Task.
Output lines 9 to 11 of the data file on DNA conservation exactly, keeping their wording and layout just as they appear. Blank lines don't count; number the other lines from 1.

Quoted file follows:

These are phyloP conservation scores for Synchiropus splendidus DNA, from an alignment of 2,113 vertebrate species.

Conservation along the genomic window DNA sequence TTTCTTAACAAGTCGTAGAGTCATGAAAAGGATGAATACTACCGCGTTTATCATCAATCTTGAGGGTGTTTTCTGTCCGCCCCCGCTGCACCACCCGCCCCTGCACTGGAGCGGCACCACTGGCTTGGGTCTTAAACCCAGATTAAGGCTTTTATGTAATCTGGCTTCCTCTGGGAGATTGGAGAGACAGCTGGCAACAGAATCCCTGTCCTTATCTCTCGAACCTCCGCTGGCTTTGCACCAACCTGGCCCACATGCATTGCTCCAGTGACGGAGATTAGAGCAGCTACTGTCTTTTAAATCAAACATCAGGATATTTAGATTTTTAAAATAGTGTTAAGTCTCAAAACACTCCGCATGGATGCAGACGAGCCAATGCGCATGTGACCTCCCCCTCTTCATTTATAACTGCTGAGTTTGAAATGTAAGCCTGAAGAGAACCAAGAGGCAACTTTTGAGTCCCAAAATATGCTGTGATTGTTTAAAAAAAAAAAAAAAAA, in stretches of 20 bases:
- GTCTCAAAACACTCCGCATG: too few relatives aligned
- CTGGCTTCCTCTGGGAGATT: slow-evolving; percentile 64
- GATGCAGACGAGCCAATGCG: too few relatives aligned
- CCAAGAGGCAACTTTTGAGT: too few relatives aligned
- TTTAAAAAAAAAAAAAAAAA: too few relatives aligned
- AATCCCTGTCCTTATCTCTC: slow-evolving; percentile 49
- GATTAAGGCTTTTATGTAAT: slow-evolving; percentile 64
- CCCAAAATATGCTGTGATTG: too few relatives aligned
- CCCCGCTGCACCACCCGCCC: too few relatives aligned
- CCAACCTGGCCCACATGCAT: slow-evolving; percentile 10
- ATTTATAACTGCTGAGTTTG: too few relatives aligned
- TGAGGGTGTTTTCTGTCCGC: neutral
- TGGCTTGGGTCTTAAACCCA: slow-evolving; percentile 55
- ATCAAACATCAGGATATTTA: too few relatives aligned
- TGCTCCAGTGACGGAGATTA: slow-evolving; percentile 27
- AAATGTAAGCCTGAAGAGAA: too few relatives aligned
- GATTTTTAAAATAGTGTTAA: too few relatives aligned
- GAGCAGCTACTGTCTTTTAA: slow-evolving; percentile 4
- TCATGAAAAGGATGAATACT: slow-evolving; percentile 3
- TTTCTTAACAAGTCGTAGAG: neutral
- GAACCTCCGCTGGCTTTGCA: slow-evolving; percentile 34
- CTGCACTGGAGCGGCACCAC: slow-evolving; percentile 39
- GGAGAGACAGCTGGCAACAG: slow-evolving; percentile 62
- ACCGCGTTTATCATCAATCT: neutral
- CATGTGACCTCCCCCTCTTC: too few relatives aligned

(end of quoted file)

- GATTAAGGCTTTTATGTAAT: slow-evolving; percentile 64
- CCCAAAATATGCTGTGATTG: too few relatives aligned
- CCCCGCTGCACCACCCGCCC: too few relatives aligned